Together, these data support a model wherein secreted HD6 molecules bind stochastically (i.e., randomly and at low levels) to any of the various proteinaceous bacterial surface molecules they encounter. These initially bound HD6 molecules provide a nidus that triggers a dynamic and deterministic process of self-assembly, building nanonets that can aggregate bacteria and/or impede the close physical contact with epithelial cells required for attachment or invasion. Highly expressed in Paneth cells at the base of small intestinal crypts, secreted HD6 will accumulate in the crypt and pericellular space beneath the mucus layer. Host proteins in this location are heavily glycosylated, leaving microbial intruders as the prime targets for HD6 binding.

Any microbial intruder that enters the small intestinal crypt, be it bacterial, fungal or protozoan, is a potential threat, especially because the stem cells that continually renew the intestinal epithelium reside at the crypt base (3). An intruder in this location would encounter HD6 and provide anchorage for the initial, low-level binding of this peptide. Because this binding is not target-sequence specific, HD6 can be effective against diverse threats. Because HD6 concentrations in the crypt are orders of magnitude higher than the highest concentrations (10 μg/ml) used in our experiments (22, 23), fibril and nanonet formation around such intruding microbes should be faster and in greater abundance than those described above. Because mouse Paneth cells lack an ortholog of HD6 (24), the transgenic mice benefit from expression of this human peptide. On the other hand, it is noteworthy that individuals with Crohn’s disease characteristically have an accumulation of invasive bacteria at the epithelial surface of their small intestine (5). A predisposition to this inflammatory bowel disease may, in part, be a result of a deficiency of HD6, as supported by the decreased expression of both HD5 and HD6 observed in Crohn’s disease of the ileum (4). Although the present experiments dealt primarily with two model Gram-negative bacteria, the general mechanism that emerged could also apply to many other bacteria, as well as to fungi and some protozoan parasites.

Supplementary Materials

Materials and Methods

Figs. S1 to S18

Tables S1 and S2

References (2534)

References and Notes

  1. See supplementary materials on Science Online.
  2. More precisely, the imidazole side chain of His27 of both monomer b and d interacts with the C-terminal carboxyl group of Leu32 in monomers c and a, respectively, and two backbone-backbone H-bonds form between Ala1 N of monomers a and c and Cys6 O of monomers d and b (Fig. 3A and fig. S12).
  3. Furthermore, H27W-HD6 does not form the two reciprocal main-chain H-bonds donated by Ala1 of one dimer to Cys6 of the other. Consequently, monomers b and d of H27W-HD6 “spring loose” from monomers a and c, and the resultant mutant tetramer becomes vertically more extended and laterally more flattened than that of wild-type HD6 (Fig. 3B). The extended and flattened H27W tetramer is less stable than its “twisted” wild-type counterpart because of reduced hydrophobic packing and the lost interdimer interactions (fig. S14). Overall, the crystal structures of both defensins suggest that His27 plays an important role in stabilizing HD6 tetramer stabilization and likely contributes to an elongated high-order assembly of HD6 molecules by accentuating a propagating twist within and beyond the tetramer structure. The assembled HD6 structure shown is bowed when viewed from one perspective and linear when rotated by 90° (fig. S12). This bowing, along with coalescence of fibrils extending from different anchoring points on the bacterial surface, might account for the branching and netlike formation evident in the scanning electron micrographs that appear in the figures.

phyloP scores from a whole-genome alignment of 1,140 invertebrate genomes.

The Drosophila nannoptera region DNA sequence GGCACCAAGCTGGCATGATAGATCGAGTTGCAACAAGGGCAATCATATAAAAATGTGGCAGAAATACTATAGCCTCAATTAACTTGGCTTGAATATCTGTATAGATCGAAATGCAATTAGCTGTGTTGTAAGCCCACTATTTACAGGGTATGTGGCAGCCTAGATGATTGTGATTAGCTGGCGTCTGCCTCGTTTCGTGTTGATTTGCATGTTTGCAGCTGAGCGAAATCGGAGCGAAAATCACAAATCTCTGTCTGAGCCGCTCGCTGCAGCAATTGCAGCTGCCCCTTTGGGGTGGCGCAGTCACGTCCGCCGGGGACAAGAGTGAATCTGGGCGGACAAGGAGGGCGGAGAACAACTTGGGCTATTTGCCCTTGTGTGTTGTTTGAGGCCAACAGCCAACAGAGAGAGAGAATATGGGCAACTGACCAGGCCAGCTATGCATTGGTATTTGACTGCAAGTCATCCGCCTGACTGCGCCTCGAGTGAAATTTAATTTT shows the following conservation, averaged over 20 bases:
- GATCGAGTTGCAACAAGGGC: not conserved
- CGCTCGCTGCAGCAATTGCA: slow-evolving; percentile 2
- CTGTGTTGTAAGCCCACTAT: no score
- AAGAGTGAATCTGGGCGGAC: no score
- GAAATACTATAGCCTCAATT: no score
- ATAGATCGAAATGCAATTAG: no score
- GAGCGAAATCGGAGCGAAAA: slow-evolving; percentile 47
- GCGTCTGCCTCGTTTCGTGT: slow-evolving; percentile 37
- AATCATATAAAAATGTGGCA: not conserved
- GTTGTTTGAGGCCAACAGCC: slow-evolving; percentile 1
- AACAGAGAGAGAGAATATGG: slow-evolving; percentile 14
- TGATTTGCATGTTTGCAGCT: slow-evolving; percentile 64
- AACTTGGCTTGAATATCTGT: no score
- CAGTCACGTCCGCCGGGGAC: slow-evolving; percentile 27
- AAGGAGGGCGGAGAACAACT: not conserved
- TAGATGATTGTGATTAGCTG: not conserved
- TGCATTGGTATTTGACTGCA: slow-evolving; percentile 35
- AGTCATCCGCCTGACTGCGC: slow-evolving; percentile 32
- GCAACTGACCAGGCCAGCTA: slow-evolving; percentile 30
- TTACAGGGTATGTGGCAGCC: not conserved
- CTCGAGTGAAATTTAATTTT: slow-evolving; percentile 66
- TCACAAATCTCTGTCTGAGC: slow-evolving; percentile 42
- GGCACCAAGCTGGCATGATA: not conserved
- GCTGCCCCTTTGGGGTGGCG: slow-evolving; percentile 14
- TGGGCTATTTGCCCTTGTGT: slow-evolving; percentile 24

4. Acknowledgments: The authors thank W. Yuan for expert assistance in synthesizing the defensin peptides and R. W. Feathers and H. K. Rho for technical help related to transgenic mice. We thank G. Adamson, P. E. Kysar, and E. Lee from Electron Microscopy Laboratory, Department of Pathology and Laboratory Medicine, School of Medicine, University of California at Davis. We gratefully acknowledge A. J. Ouellette for help with HD6 antibody production. We are indebted to A. C. Gelli and S. C. Dawson for expert guidance in exploring possible biological activities of HD6 and to S. J. Howell for initial investigations of this peptide. Finally, we appreciate the many suggestions from colleagues and members of our laboratories that helped us unravel the properties of HD6 described here. This work was supported by grants from the National Institutes of Health: AI032738 (C.L.B.), AI050843 (C.L.B.), HD059127 (M.A.U. and C.L.B.), AI076246 (A.J.B. and C.L.B.), AI040124 (A.J.B.), AI044170 (A.J.B.), AI073120 (A.J.B.), AI088122 (A.J.B.), AI072732 (W.L.), AI070726 (R.I.L.), AI082320 (R.M.T.), AI057757 (N.H.S.), and T32AI060555 (H.C. and S.P.N.) and a fellowship from the Robert Bosch Foundation (J.W.). The authors declare no competing interests. The data described in this manuscript are tabulated in the main paper and in the supplementary materials. The structure factor files and coordinates for H27W-HD6 are deposited in the Protein Data Bank under accession code 3QTE.